Scottish Power has made a six-figure investment in youth cycling in Scotland and has also been named today as official partner of Scottish Cycling. The investment, which is the largest ever made in the sport north of the border, will be used to develop Scottish talent as well as being spent on improvements to outdoor facilities.
The new deal announced today marks a continuation of Scottish Power’s backing of youth cycling in Scotland, with its Scottish Power Renewables arm having begun its association with Scottish Cycling in 2008 with an initial investment of £65,000.
The energy company will also lend its name to the country’s National Youth Racing Series, participated in by riders aged eight to 16, and the announcement comes as Glasgow prepares to stage next year’s Commonwealth Games, with new venue the Sir Chris Hoy Velodrome having already hosted some top class events including a round of the UCI Track World Cup.
Keith Anderson, chief corporate officer of ScottishPower, commented: “We hope our commitment to cycling in Scotland will help to inspire a new generation of riders following a tremendous Olympic Games in London and the forthcoming Commonwealth Games in our hometown of Glasgow.
“Cycling can play a huge part in leading a healthy, active and greener lifestyle, so in addition to supporting the best young riders in the country, we’re already looking at ways to help get more people, of all ages, outside and having fun on their bikes.”
Scottish Cycling’s chief executive, Craig Burn, said: “Today’s announcement is a significant boost to the sport of cycling in Scotland.
“The ScottishPower National Youth Racing Series will enable our best young riders compete against each other on a regular basis and our development officer will be able to support event organisers and volunteers to put on the highest quality competition opportunities for youngsters throughout the season.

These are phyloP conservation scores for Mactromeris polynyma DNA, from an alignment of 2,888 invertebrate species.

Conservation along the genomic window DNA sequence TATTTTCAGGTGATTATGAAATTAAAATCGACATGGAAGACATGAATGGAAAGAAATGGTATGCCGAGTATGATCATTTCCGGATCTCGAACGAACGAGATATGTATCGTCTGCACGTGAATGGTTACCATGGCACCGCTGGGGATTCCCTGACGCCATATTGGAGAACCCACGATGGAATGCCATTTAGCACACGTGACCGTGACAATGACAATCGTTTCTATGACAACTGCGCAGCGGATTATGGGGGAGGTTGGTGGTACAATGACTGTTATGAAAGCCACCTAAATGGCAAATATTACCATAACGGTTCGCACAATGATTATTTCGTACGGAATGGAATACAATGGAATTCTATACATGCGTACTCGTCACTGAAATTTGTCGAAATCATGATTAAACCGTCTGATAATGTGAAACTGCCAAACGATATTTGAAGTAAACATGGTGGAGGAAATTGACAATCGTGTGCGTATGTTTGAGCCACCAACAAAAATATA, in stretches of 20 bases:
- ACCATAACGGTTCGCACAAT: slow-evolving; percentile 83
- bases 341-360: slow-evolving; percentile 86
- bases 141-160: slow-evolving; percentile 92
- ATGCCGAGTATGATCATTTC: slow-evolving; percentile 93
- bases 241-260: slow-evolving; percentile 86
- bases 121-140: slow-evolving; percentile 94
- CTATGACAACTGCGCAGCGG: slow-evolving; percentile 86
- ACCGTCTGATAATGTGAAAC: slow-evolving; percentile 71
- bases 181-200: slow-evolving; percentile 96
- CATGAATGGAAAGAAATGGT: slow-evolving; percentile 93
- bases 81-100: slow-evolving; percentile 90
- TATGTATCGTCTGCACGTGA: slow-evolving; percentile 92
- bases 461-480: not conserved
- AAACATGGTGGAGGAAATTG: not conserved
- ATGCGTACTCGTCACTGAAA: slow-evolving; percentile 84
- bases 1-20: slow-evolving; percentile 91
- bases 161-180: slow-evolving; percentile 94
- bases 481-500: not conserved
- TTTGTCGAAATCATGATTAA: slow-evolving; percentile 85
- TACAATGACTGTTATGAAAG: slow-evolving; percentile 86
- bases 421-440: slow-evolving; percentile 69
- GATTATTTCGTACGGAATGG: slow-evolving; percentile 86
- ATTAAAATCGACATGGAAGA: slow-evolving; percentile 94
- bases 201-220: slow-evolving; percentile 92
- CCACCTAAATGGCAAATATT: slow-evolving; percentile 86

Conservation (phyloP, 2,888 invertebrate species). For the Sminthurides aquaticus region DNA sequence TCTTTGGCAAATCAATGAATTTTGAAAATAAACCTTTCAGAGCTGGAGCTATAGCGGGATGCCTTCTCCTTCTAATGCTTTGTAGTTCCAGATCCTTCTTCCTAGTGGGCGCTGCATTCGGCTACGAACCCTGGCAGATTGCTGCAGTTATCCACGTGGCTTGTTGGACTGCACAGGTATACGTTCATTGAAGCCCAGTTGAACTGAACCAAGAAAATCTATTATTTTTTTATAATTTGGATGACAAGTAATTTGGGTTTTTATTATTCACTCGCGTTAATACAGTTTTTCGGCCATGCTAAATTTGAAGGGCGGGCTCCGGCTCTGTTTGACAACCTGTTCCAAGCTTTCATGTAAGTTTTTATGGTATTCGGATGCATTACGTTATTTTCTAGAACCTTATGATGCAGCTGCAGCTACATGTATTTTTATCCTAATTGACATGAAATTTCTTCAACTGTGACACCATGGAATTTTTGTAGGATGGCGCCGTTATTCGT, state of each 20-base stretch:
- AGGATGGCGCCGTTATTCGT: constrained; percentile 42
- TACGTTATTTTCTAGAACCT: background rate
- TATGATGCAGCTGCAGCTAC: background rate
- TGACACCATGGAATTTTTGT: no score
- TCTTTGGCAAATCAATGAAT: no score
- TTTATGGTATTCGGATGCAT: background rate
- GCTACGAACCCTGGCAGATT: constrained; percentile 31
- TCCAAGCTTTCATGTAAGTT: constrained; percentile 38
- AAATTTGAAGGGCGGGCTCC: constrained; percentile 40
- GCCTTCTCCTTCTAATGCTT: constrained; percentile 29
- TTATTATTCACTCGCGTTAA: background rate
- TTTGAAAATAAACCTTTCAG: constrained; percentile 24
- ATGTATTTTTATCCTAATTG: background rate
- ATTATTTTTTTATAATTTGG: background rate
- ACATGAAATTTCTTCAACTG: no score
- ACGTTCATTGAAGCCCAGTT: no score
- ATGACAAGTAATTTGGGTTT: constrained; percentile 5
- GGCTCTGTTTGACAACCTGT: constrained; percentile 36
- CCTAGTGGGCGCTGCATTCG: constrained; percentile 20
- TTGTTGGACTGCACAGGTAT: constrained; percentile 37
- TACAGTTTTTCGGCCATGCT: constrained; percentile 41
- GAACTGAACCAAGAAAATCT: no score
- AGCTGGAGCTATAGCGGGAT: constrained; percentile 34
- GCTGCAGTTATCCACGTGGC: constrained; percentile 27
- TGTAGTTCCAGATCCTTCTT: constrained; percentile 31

“Not only that, but the commitment from ScottishPower to help us improve outdoor facilities and encourage people of all ages and abilities to get on their bikes is very encouraging.
“Scottish Cycling is looking forward to working with such a proactive partner in the years ahead.”
Born in Scotland, Simon moved to London aged seven and now lives in the Oxfordshire Cotswolds with his miniature schnauzer, Elodie. He fell in love with cycling one Saturday morning in 1994 while living in Italy when Milan-San Remo went past his front door. A daily cycle commuter in London back before riding to work started to boom, he's been news editor at road.cc since 2009. Handily for work, he speaks French and Italian. He doesn't get to ride his Colnago as often as he'd like, and freely admits he's much more adept at cooking than fettling with bikes.